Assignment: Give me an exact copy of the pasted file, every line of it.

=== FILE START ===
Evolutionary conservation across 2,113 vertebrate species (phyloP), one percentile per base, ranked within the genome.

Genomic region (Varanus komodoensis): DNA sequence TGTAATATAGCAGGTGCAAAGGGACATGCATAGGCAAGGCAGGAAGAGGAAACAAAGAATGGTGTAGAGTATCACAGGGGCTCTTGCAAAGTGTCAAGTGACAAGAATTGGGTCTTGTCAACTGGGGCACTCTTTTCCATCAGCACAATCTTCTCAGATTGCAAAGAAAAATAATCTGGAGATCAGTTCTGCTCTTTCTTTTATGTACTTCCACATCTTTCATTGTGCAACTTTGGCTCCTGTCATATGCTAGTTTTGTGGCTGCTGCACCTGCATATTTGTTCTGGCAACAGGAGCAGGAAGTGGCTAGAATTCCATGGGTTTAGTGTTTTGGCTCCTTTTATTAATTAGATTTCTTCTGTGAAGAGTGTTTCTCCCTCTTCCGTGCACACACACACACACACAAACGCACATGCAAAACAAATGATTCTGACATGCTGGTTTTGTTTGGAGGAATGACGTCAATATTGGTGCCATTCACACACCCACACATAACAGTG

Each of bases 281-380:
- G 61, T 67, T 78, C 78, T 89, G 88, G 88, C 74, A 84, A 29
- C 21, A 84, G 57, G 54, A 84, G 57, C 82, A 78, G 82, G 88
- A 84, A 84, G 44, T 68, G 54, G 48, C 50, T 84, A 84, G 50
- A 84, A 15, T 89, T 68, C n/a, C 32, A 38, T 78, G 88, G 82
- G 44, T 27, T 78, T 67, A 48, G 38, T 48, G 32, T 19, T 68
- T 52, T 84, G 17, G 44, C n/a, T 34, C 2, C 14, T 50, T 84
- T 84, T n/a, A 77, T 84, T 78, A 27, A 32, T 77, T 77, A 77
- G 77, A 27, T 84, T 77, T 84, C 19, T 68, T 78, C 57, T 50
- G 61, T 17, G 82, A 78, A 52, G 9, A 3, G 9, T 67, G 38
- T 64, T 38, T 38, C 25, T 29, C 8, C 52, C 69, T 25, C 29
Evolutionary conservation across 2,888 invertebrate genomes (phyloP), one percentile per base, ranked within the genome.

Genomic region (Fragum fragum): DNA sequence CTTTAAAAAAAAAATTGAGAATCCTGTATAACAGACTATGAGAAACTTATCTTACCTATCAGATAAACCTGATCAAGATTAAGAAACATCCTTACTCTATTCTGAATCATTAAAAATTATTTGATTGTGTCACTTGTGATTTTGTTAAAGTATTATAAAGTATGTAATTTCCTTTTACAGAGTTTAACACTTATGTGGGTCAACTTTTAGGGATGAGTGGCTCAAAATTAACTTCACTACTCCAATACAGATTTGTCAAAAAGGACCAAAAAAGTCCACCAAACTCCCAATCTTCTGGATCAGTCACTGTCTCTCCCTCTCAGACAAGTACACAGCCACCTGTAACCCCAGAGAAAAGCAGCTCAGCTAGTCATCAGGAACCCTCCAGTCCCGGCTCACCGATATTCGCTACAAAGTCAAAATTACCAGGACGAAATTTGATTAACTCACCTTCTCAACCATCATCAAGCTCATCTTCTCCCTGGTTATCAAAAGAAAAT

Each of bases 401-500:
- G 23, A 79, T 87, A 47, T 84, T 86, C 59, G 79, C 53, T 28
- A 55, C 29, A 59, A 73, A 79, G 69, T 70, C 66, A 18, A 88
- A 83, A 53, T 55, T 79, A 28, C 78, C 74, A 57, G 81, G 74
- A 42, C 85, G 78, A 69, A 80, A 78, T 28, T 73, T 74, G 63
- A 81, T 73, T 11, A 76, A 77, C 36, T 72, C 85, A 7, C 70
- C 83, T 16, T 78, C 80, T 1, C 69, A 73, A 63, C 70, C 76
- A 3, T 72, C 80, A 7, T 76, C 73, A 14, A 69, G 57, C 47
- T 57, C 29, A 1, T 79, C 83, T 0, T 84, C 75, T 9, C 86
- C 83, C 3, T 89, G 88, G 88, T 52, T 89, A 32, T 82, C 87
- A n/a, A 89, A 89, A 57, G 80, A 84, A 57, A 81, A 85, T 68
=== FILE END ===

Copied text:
Evolutionary conservation across 2,113 vertebrate species (phyloP), one percentile per base, ranked within the genome.

Genomic region (Varanus komodoensis): DNA sequence TGTAATATAGCAGGTGCAAAGGGACATGCATAGGCAAGGCAGGAAGAGGAAACAAAGAATGGTGTAGAGTATCACAGGGGCTCTTGCAAAGTGTCAAGTGACAAGAATTGGGTCTTGTCAACTGGGGCACTCTTTTCCATCAGCACAATCTTCTCAGATTGCAAAGAAAAATAATCTGGAGATCAGTTCTGCTCTTTCTTTTATGTACTTCCACATCTTTCATTGTGCAACTTTGGCTCCTGTCATATGCTAGTTTTGTGGCTGCTGCACCTGCATATTTGTTCTGGCAACAGGAGCAGGAAGTGGCTAGAATTCCATGGGTTTAGTGTTTTGGCTCCTTTTATTAATTAGATTTCTTCTGTGAAGAGTGTTTCTCCCTCTTCCGTGCACACACACACACACACAAACGCACATGCAAAACAAATGATTCTGACATGCTGGTTTTGTTTGGAGGAATGACGTCAATATTGGTGCCATTCACACACCCACACATAACAGTG

Each of bases 281-380:
- G 61, T 67, T 78, C 78, T 89, G 88, G 88, C 74, A 84, A 29
- C 21, A 84, G 57, G 54, A 84, G 57, C 82, A 78, G 82, G 88
- A 84, A 84, G 44, T 68, G 54, G 48, C 50, T 84, A 84, G 50
- A 84, A 15, T 89, T 68, C n/a, C 32, A 38, T 78, G 88, G 82
- G 44, T 27, T 78, T 67, A 48, G 38, T 48, G 32, T 19, T 68
- T 52, T 84, G 17, G 44, C n/a, T 34, C 2, C 14, T 50, T 84
- T 84, T n/a, A 77, T 84, T 78, A 27, A 32, T 77, T 77, A 77
- G 77, A 27, T 84, T 77, T 84, C 19, T 68, T 78, C 57, T 50
- G 61, T 17, G 82, A 78, A 52, G 9, A 3, G 9, T 67, G 38
- T 64, T 38, T 38, C 25, T 29, C 8, C 52, C 69, T 25, C 29
Evolutionary conservation across 2,888 invertebrate genomes (phyloP), one percentile per base, ranked within the genome.

Genomic region (Fragum fragum): DNA sequence CTTTAAAAAAAAAATTGAGAATCCTGTATAACAGACTATGAGAAACTTATCTTACCTATCAGATAAACCTGATCAAGATTAAGAAACATCCTTACTCTATTCTGAATCATTAAAAATTATTTGATTGTGTCACTTGTGATTTTGTTAAAGTATTATAAAGTATGTAATTTCCTTTTACAGAGTTTAACACTTATGTGGGTCAACTTTTAGGGATGAGTGGCTCAAAATTAACTTCACTACTCCAATACAGATTTGTCAAAAAGGACCAAAAAAGTCCACCAAACTCCCAATCTTCTGGATCAGTCACTGTCTCTCCCTCTCAGACAAGTACACAGCCACCTGTAACCCCAGAGAAAAGCAGCTCAGCTAGTCATCAGGAACCCTCCAGTCCCGGCTCACCGATATTCGCTACAAAGTCAAAATTACCAGGACGAAATTTGATTAACTCACCTTCTCAACCATCATCAAGCTCATCTTCTCCCTGGTTATCAAAAGAAAAT

Each of bases 401-500:
- G 23, A 79, T 87, A 47, T 84, T 86, C 59, G 79, C 53, T 28
- A 55, C 29, A 59, A 73, A 79, G 69, T 70, C 66, A 18, A 88
- A 83, A 53, T 55, T 79, A 28, C 78, C 74, A 57, G 81, G 74
- A 42, C 85, G 78, A 69, A 80, A 78, T 28, T 73, T 74, G 63
- A 81, T 73, T 11, A 76, A 77, C 36, T 72, C 85, A 7, C 70
- C 83, T 16, T 78, C 80, T 1, C 69, A 73, A 63, C 70, C 76
- A 3, T 72, C 80, A 7, T 76, C 73, A 14, A 69, G 57, C 47
- T 57, C 29, A 1, T 79, C 83, T 0, T 84, C 75, T 9, C 86
- C 83, C 3, T 89, G 88, G 88, T 52, T 89, A 32, T 82, C 87
- A n/a, A 89, A 89, A 57, G 80, A 84, A 57, A 81, A 85, T 68